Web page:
I also wanted to make sure we were heading to the right place for my mother’s ancestor. All we had to go on was a name – Amir Kulal – who appears about halfway through a family tree which begins with the prophet Muhammad in the sixth century in Arabia, and continues through generations who moved to central Asia and then Afghanistan and India. “Amir” means prince, or leader, but Amir Kulal had not ruled: instead, as far as I could work out from research online, he had been called that as a mark of respect, on the basis of his knowledge of Islam and his standing in the community.

He lived in the time of Timur, the empire-builder known in the west as Tamerlane, who dominated the 14th century as he conquered lands far from his native region. My mother and I had initially thought that Amir Kulal’s tomb was located in Timur’s birthplace near Samarkand, but when we tried to confirm this before the trip, all the online references pointed instead to Bukhara. To travel all that way and end up in the wrong place was not a happy thought – we could not risk a wild goose chase. The family tree had no locations, nor even dates, but I went back to the travel company with more names from it, adding in “our” Amir Kulal’s father and his son. An answer came back promptly: the Bukhara guide could confirm that he was buried just outside her city and we would be able to reach the tomb easily by car.

We began though in Khiva, which had not been part of my 1992 trip, and where the atmospheric Itchan Kala – the inner city – provided the perfect start. We had opted to stay in a historic 19th-century madrasa within its walls, and, even though we arrived at night, the tiled, half-built minaret next to it was lit up and the blue-green colours shone out against the dark sky. I am sure there are more comfortable places to stay in Khiva, for these hotel rooms are the old students’ quarters set around a courtyard: narrow rooms, the only natural light coming from small windows above the doors. They set a tone, though, for the week ahead, where much of what we would see would underline the importance of education in Uzbekistan’s history.

Once we reached Samarkand, I could compare what I saw with my photographs from 1992. Back then, my diary entry recorded that we had arrived in the city late in the day, and reached Registan Square after the monuments had closed. A “friendly old caretaker allowed us in anyway, because we had come from so far away”, I had written – and I wondered if I might now be of the very age I had then classed as “old”. Here, the madrasas on three sides of the square were as I remembered, and I learned from our guide Valentina that we were fortunate in 1992: significant restoration work had already taken place through a major project that began in the early 1970s. She took us also to the extraordinary Shah-i-Zinda, a line of small and beautifully decorated tombs of figures connected to successive rulers, including sisters, a wet nurse and, legend has it, a cousin of the prophet Muhammad. Timur himself is buried in a stand-alone complex, the Gur-e-Amir, while another landmark of Samarkand, the Bibi-Khanym mosque, built by his wife, revealed to me how much reconstruction as well as restoration has taken place in Uzbekistan since I was last there. In 1992, Bibi-Khanym was largely a ruin, and I was not impressed. “The woman at the gate still charged us the entrance fee, to look around something that was little more than glorified rubble,” I had written petulantly in my diary. Today, that has changed, and the work shows the scale and ambition of what was first erected at the end of the 14th century.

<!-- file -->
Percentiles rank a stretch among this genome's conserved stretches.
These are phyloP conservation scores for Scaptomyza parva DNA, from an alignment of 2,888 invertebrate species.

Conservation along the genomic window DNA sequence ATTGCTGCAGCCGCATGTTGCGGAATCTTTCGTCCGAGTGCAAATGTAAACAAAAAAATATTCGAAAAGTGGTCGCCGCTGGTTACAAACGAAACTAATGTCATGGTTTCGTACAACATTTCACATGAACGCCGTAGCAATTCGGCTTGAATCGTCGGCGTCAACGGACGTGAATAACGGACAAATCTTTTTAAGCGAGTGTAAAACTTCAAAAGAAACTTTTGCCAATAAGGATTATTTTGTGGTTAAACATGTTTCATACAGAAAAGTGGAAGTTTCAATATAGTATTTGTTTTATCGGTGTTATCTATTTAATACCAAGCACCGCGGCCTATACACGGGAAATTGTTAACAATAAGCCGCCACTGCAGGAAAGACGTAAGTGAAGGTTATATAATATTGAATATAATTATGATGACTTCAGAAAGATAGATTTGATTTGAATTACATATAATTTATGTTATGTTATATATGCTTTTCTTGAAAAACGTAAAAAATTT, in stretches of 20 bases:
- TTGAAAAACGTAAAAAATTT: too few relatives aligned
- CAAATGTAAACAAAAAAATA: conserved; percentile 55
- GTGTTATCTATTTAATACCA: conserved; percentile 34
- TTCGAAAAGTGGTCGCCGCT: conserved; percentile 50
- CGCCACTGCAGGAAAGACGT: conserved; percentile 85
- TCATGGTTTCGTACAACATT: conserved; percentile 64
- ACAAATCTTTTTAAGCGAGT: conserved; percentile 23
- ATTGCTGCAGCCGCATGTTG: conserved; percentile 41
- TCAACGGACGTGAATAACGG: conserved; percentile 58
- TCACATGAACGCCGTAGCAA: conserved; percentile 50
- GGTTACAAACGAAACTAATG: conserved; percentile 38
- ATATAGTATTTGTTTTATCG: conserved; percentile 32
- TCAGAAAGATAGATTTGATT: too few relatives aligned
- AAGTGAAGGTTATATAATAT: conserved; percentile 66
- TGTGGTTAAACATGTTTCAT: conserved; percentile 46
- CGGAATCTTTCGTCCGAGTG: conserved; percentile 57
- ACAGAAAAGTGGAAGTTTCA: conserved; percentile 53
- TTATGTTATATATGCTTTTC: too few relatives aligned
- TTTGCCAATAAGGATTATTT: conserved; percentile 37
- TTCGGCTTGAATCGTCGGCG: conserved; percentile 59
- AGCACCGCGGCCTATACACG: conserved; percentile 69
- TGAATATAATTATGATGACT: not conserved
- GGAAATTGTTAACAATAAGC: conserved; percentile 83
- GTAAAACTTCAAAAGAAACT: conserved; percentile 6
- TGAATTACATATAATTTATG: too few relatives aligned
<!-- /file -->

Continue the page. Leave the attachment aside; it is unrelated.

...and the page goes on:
* * *

We were on the move a lot over the week, but a sense of wonder enveloped my mother and me as we absorbed the beauty of the sights. She has so much more knowledge relating to our heritage and faith than I do, and often I was tapping into that and asking her questions: could she decipher a particular bit of calligraphy, or put what we were seeing into the context of Timur’s descendants, the Mughal emperors in south Asia? Or even – which came first, the central Asian samsa or our own samosa? (Answer: the samsa, an easily transportable snack for travellers, which thus arrived in India.)

We were conscious everywhere we went not only of the layers of history but also of the different communities who have been part of it.

In Samarkand, we went to see one of the two remaining synagogues, after Valentina arranged it with the rabbi: he came along on his bicycle and unlocked the wooden door in a sidestreet, showing us a domed building built in the local style at the end of the 19th century. It was bittersweet: the congregation is now very small because younger people started to move away when travel restrictions were lifted with the end of the Soviet Union. Rabbi Josef looked to be in his 70s, and said he was the youngest of the community; there are no more weddings or barmitzvahs to look after. And yet, from pictures of gatherings in New York I could see that traditions of central Asian dress continue on special occasions for those who can trace their roots here.

Uzbekistan is as yet unspoiled by mass tourism and much less discovered by visitors from the UK than by those from other European countries: we saw French and Italian groups, but no British ones. The food can feel somewhat monotonous, and the Uzbek rice dish plov is, to my mind, not as good as pullao, its south Asian equivalent. But the minced kebabs are tasty, especially in Tashkent’s Chorsu bazaar, where our guide Dilya took us to the area where women cook, serve and run the show, and there are some very good Uzbek red wines. A delicious tomato and herb salad – achichuk – is served everywhere, and I had forgotten how moreish chai slimonon is – Russian-style black tea flavoured with slices of lemon and copious amounts of sugar.